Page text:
A novel murine model to deplete hepatic stellate cells uncovers their role in amplifying liver damage


Juan E. Puche, Youngmin A. Lee, Jingjing Jiao, Costica Aloman, Maria I. Fiel, Ursula Muñoz, Thomas Kraus, Tingfang Lee, Hal F. Yee Jr., Scott L. Friedman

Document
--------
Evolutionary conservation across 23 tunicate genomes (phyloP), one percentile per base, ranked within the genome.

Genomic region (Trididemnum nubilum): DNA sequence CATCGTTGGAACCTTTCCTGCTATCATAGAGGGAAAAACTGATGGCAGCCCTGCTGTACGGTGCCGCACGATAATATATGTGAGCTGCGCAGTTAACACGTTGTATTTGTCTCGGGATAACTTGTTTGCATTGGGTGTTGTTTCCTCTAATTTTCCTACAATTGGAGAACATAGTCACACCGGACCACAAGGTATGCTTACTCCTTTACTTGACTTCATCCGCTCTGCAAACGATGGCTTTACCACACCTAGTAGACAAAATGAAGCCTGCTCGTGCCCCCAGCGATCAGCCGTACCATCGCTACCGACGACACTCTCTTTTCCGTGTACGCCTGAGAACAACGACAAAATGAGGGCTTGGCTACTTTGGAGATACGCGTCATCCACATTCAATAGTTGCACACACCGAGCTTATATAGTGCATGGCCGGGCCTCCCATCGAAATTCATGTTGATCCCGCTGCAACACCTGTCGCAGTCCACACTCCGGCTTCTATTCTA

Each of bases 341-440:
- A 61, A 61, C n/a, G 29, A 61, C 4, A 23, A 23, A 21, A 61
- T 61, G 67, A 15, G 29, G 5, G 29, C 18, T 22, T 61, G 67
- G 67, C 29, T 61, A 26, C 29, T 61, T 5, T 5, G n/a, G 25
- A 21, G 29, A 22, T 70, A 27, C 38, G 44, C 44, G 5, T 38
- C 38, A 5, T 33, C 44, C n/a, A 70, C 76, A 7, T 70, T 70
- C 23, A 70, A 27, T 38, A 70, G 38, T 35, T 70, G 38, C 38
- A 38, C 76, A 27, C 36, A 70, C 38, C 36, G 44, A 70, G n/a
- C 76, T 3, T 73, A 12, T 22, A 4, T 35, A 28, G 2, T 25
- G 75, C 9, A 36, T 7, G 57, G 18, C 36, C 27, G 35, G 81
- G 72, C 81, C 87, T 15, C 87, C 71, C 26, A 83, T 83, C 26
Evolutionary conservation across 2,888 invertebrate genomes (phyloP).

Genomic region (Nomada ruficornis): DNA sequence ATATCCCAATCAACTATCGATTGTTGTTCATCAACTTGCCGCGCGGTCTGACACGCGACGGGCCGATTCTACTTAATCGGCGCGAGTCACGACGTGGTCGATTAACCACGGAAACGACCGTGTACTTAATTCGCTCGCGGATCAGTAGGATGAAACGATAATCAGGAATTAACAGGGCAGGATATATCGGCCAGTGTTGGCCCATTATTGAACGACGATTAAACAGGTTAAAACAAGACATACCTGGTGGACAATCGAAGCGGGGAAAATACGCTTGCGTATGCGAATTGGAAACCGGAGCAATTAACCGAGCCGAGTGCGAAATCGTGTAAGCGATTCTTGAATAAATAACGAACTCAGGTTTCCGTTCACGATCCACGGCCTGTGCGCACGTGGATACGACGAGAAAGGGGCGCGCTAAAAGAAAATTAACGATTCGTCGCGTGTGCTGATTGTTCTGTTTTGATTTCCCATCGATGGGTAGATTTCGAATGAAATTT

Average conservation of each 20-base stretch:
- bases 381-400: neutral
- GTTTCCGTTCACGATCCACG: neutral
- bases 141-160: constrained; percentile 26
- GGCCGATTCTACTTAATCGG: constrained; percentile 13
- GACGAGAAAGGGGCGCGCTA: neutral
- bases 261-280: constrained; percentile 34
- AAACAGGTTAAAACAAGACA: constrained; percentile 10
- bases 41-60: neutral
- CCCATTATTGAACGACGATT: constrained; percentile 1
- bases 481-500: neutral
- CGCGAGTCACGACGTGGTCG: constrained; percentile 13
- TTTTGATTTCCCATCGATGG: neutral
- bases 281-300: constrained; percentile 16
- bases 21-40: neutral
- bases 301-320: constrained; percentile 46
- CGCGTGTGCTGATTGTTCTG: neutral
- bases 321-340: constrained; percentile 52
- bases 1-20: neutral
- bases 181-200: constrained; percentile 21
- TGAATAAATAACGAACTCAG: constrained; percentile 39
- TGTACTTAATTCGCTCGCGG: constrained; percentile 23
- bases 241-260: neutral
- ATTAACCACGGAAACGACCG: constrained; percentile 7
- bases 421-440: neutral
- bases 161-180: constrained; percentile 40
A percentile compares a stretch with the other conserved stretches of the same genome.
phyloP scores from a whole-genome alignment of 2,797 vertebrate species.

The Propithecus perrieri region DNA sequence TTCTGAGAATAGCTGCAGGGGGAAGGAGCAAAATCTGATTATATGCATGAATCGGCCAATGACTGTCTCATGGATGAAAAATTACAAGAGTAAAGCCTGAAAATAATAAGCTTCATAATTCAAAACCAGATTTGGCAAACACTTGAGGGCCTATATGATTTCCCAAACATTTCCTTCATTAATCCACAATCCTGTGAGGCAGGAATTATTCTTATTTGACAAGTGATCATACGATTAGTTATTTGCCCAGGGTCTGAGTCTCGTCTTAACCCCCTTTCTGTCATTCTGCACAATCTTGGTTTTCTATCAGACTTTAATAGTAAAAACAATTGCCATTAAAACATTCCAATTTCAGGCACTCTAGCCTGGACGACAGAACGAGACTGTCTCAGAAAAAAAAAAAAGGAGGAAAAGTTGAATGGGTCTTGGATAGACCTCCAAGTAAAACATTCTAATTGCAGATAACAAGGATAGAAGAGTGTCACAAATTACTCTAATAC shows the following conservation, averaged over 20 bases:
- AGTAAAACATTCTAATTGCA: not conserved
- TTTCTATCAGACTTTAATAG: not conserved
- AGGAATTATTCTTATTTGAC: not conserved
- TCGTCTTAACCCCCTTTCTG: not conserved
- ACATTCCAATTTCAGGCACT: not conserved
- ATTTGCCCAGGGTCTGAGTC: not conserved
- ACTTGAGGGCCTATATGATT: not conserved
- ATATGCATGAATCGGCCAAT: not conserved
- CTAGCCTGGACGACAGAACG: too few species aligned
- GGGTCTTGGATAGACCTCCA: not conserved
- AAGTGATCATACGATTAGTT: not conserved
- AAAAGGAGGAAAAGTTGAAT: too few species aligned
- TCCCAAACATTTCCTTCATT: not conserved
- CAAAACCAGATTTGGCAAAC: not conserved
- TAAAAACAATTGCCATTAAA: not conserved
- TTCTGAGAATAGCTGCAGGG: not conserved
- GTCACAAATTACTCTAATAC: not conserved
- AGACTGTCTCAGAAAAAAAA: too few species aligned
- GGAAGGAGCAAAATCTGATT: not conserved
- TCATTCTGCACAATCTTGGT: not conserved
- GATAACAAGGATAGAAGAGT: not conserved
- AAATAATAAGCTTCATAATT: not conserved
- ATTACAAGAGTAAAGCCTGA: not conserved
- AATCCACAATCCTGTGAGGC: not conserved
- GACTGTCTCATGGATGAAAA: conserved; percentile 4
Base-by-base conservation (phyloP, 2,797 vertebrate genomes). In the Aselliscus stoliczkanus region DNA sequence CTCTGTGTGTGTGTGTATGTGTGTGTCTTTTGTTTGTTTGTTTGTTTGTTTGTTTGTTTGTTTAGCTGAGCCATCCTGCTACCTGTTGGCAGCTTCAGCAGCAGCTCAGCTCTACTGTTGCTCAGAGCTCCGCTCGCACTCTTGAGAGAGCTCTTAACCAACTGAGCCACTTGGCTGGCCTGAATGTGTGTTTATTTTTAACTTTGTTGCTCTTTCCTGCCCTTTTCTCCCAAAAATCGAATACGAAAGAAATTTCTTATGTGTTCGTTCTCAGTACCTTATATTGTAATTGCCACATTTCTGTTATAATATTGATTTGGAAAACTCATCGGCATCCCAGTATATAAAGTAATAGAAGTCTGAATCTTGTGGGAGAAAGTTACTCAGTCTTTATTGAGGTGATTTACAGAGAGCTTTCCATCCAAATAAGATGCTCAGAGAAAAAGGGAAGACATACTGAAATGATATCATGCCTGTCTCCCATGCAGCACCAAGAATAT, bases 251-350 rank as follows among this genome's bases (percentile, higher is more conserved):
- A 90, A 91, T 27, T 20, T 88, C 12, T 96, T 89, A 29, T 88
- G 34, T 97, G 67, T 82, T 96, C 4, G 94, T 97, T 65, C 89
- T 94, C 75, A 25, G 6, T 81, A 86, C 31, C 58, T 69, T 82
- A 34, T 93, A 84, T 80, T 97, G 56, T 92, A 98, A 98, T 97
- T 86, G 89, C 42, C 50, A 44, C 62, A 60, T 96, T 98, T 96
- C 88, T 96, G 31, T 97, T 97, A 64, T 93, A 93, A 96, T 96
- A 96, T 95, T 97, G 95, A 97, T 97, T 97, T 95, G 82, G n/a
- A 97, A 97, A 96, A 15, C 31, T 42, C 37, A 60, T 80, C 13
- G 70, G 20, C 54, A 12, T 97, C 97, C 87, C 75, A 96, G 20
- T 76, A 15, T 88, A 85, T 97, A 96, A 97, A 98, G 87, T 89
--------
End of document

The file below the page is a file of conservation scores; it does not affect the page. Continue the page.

We have developed a novel model for depleting mouse HSCs that has allowed us to clarify their contributions to hepatic injury and fibrosis. Transgenic mice (TG) expressing the herpes simplex virus-Thymidine kinase gene (HSV-Tk) driven by the mouse GFAP promoter were used to render proliferating HSCs susceptible to killing in response to ganciclovir (GCV). Effects of GCV were explored in primary HSCs and in vivo. Panlobular damage was provoked to maximize HSC depletion by combining carbon tetrachloride (CCl4) (centrilobular injury) with allyl alcohol (AA) (periportal injury), as well as in a bile duct ligation (BDL) model. Cell depletion in situ was quantified using dual-immunofluorescence (IF) for desmin and GFAP. In primary HSCs isolated from both untreated wild type (WT) and TG mice, GCV induced cell death in ∼50% of HSCs from TG but not WT mice. In TG mice treated with CCl4+AA+GCV, there was a significant decrease in GFAP & desmin positive cells compared to WT mice (∼65% reduction, p<0.01), which was accompanied by a decrease in the expression of HSC activation markers (α-SMA, β-PDGFR and collagen I). Similar results were seen following BDL. Associated with HSC depletion in both fibrosis models, there was marked attenuation of fibrosis and liver injury, as indicated by Sirius Red/Fast Green, H quantification and serum ALT/AST. Hepatic expression of IL-10 and IFN-γ was increased following HSC depletion. No toxicity of GCV in either WT or TG mice accounted for the differences in injury. Conclusion: Activated HSCs significantly amplify the hepatic response to liver injury, further expanding this cell type's repertoire in orchestrating hepatic injury and repair.